Letters To The Editor 11/22/2017

November 22, 2017

Conflict exposed

Editor: At the Oct. 18 Lackawanna County Prison Board meeting, Progressive Women of NEPA presented a letter of concerns relating to the request for proposals for inmate medical services at the prison.

To ensure that the selection process for bids is fair and open as the request claims it will be, we asked that anyone who has received campaign contributions from any principal in the bidding organizations be prohibited from participating in the contract selection process.

At the same meeting, Lackawanna County Commissioner Laureen Cummings acknowledged that she has received contributions from the current medical provider, who has submitted a bid in response to the current request. Cummings also acknowledged that she has met with the current provider and believes complaints about him are “unfounded” and she “would back him up 100 percent.”

Cummings further stated that it is her “opinion that he is doing everything appropriately.”

On Nov. 1 we learned that Cummings is on the committee charged with reviewing bids. In view of her acknowledgement that she has received contributions from the current provider and “would back him up 100 percent,” the steering committee of Progressive Women of NEPA requests that Cummings be removed from the review committee and the entire inmate medical contract selection process.



JFK’s guidance

Editor: What might President John F. Kennedy counsel if he lived in our time with all its division and diversity? Consider excerpts from remarks he never had the chance to deliver to the Dallas Citizens Council on Nov. 22, 1963.

“In today’s world,” his prepared statement said, “freedom can be lost without a shot being fired, by ballots as well as bullets. The success of our leadership is dependent upon respect for our mission in the world as well as our missiles — on a clearer recognition of the virtues of freedom as well as the evils of tyranny.”

He warned that “ignorance and misinformation in foreign policy can handicap this country’s security in a world of complex and continuing problems . . . only an America which practices what it preaches about equal rights and social justice will be respected by those whose choice affects our future.”

He counseled, “The United States is a powerful nation and when our strength and determination are clear, our words need merely to convey conviction, not belligerence. If we are strong, our strength will speak for itself. If we are weak, words will be of no help.”

Though deceased on that fateful day in Texas, his parting expression is relevant still:

“We in this country, in this generation, are — by destiny rather than choice — the watchmen on the walls of world freedom. We ask, therefore, that we may be worthy of our power and responsibility, that we may exercise our strength with wisdom and restraint and that we may achieve in our time and for all time the ancient vision of ‘peace on earth and good will toward men.’”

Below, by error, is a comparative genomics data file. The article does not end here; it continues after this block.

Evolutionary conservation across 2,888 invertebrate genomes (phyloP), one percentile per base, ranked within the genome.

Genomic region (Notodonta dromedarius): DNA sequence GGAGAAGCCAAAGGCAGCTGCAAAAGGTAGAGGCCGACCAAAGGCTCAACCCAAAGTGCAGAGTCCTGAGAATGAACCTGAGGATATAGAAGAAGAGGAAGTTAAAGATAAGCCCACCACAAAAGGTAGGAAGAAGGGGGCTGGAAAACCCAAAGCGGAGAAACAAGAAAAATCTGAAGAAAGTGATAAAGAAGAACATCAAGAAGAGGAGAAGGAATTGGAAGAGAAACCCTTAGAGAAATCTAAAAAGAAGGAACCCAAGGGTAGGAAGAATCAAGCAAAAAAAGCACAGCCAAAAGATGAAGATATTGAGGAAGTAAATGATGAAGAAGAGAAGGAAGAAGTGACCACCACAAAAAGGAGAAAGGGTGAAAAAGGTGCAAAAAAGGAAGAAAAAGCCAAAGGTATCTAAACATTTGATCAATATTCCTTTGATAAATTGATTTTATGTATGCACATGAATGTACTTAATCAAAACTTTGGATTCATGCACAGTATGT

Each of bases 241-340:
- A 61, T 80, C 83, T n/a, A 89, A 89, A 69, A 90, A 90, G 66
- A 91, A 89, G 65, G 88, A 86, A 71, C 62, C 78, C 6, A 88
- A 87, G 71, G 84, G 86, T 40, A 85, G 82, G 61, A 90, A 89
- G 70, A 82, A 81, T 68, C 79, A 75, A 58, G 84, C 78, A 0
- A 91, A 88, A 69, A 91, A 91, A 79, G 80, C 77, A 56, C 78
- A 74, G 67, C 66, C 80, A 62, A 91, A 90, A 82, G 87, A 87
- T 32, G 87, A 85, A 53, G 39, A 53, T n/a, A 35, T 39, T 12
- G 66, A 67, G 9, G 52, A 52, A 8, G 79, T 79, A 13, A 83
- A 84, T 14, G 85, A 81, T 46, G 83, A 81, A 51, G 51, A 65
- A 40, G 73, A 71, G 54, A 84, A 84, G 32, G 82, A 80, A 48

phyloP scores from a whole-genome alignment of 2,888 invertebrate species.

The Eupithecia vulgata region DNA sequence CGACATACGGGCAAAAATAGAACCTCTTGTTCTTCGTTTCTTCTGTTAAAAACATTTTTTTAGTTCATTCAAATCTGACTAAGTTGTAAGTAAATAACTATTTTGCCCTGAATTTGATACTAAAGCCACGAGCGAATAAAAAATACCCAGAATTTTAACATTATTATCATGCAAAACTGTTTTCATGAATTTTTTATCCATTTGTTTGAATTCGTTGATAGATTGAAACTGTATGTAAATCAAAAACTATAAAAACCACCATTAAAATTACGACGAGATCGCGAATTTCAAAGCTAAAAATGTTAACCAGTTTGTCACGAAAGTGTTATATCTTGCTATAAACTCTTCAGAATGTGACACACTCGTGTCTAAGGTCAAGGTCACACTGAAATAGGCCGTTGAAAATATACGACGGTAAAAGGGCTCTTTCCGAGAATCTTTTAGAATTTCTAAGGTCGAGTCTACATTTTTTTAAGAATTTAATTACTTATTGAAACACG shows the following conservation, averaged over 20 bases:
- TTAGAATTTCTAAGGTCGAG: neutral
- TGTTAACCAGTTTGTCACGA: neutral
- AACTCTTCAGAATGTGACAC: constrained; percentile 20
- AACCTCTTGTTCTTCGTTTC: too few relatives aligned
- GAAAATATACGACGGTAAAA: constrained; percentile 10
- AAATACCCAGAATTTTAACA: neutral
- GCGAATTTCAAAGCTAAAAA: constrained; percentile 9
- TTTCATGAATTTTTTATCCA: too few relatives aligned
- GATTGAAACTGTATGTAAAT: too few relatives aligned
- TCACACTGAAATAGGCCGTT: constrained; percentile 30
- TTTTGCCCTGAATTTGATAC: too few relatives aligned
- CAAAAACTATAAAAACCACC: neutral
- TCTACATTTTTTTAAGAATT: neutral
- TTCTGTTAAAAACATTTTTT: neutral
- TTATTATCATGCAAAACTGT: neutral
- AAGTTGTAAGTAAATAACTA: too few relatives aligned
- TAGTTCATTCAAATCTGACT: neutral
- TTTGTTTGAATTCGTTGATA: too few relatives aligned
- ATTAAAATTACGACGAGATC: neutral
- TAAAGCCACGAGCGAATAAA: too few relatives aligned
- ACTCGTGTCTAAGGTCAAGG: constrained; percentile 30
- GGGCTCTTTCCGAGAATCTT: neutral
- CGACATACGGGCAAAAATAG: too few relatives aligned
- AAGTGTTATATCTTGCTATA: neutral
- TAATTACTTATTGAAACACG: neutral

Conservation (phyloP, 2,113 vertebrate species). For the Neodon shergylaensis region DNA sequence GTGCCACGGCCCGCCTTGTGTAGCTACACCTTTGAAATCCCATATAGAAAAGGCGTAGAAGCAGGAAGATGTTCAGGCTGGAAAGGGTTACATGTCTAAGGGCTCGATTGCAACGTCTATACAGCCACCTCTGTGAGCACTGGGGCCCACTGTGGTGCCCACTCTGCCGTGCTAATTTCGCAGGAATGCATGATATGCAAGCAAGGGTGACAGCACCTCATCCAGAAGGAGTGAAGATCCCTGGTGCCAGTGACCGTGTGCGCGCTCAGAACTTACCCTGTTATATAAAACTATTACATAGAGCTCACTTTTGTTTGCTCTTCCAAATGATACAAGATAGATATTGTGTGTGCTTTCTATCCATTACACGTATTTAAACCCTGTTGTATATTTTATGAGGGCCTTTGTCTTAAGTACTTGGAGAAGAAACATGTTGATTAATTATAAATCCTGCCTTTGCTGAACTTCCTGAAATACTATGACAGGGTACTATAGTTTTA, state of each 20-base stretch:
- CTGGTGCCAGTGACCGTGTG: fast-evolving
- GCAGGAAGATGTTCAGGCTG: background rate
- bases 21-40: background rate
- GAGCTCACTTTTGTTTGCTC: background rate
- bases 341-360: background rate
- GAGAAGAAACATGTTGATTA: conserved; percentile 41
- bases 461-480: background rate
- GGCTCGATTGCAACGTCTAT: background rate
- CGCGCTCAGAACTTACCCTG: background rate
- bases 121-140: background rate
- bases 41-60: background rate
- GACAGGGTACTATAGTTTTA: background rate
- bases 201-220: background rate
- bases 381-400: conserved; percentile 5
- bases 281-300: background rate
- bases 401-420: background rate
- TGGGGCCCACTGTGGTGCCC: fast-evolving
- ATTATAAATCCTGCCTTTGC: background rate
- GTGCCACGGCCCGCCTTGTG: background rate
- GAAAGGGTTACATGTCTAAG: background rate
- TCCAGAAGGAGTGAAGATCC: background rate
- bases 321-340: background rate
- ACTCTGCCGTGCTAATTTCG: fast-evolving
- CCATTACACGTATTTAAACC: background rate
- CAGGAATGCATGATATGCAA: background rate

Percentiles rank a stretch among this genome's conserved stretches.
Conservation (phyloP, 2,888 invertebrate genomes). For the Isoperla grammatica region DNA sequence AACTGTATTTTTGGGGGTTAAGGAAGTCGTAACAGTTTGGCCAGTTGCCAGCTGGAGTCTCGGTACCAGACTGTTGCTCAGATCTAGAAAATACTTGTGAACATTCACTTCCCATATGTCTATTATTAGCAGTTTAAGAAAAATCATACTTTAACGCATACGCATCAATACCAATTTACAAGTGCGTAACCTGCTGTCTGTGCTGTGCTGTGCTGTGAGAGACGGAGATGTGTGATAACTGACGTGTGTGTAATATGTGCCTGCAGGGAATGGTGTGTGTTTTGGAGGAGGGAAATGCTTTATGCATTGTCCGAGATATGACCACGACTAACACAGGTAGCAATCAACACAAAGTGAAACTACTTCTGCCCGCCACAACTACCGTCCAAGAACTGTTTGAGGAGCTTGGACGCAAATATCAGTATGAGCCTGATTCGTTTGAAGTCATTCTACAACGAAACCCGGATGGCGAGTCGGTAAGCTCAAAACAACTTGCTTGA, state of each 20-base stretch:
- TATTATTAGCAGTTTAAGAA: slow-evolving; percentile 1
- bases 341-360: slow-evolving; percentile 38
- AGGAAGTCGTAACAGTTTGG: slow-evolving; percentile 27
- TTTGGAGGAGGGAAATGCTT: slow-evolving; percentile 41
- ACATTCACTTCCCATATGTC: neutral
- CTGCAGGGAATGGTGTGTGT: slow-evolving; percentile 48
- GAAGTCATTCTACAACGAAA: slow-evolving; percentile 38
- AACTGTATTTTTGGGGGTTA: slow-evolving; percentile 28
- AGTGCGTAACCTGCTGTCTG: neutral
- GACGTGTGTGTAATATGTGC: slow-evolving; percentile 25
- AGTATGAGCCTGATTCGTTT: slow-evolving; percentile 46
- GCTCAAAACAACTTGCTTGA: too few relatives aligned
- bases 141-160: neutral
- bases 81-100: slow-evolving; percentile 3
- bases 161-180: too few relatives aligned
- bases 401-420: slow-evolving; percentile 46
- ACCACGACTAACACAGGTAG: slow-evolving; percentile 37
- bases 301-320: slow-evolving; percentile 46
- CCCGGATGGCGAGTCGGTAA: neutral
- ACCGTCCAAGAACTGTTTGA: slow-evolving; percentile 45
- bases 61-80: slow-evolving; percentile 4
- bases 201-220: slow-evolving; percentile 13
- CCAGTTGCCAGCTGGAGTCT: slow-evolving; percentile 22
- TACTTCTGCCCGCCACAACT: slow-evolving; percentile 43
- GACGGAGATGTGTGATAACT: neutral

Dark days recalled

Editor: It was 54 years ago that I watched my mom wipe away a seemingly endless stream of tears as she stared at the images on our black and white TV screen. I had no idea then what was so sad about horses pulling an oblong box covered in stars and stripes.

It was, of course, the funeral of President John F. Kennedy, who had been cut down by gunfire in his motorcade just days before in Dallas.

As I got older I learned more about those four days that shook America to its very core.

Leaders from home and abroad came to pay their respects to our fallen young president. The lines of tribute were long, both in size and hours, and the tears, as with my mom, were unrelenting.

Thankfully, none of our children have had to witness the tragic and untimely loss of a popular American leader since those dark days in November of 1963.



Urges state takeover

Editor: Scranton voters again voted for the same, same old. Evidently, they don’t understand what it means to keep doing the same thing over and over and expect different results.

But, there is light at the end of the tunnel. Faced with a possible $40 million deficit, Scranton School Superintendent Alex Kirijan, Ed.D., put on her thinking cap and came up with big savings. By restructuring the human resources department, she can save $37,000. This would cut the debt to $39,963,000. Just think what she could do if she actually tried to help the taxpayers and save the district from a state takeover.

She could increase class sizes, which would reduce the number of teachers.

Test scores prove that reducing class size hasn’t led to better education outcomes. The taxpayers can no longer afford to pay salary and benefits to 900 teachers, 324 full- and part-time support personnel and 44 administrators. This represents a fraction of Scranton’s population and they have been holding the rest of us hostage long enough.

With another former school district employee added to the incoming board, the employees probably are looking for a sympathetic board once more to give the workers carte blanche and taxpayers be damned.

Let’s hope that the state will take over soon, and put a stop to this fleecing of the taxpayers. Only if the Legislature eliminates property taxes as the way to fund education will Scranton taxpayers be able to get out from under the thumbs of the teachers union.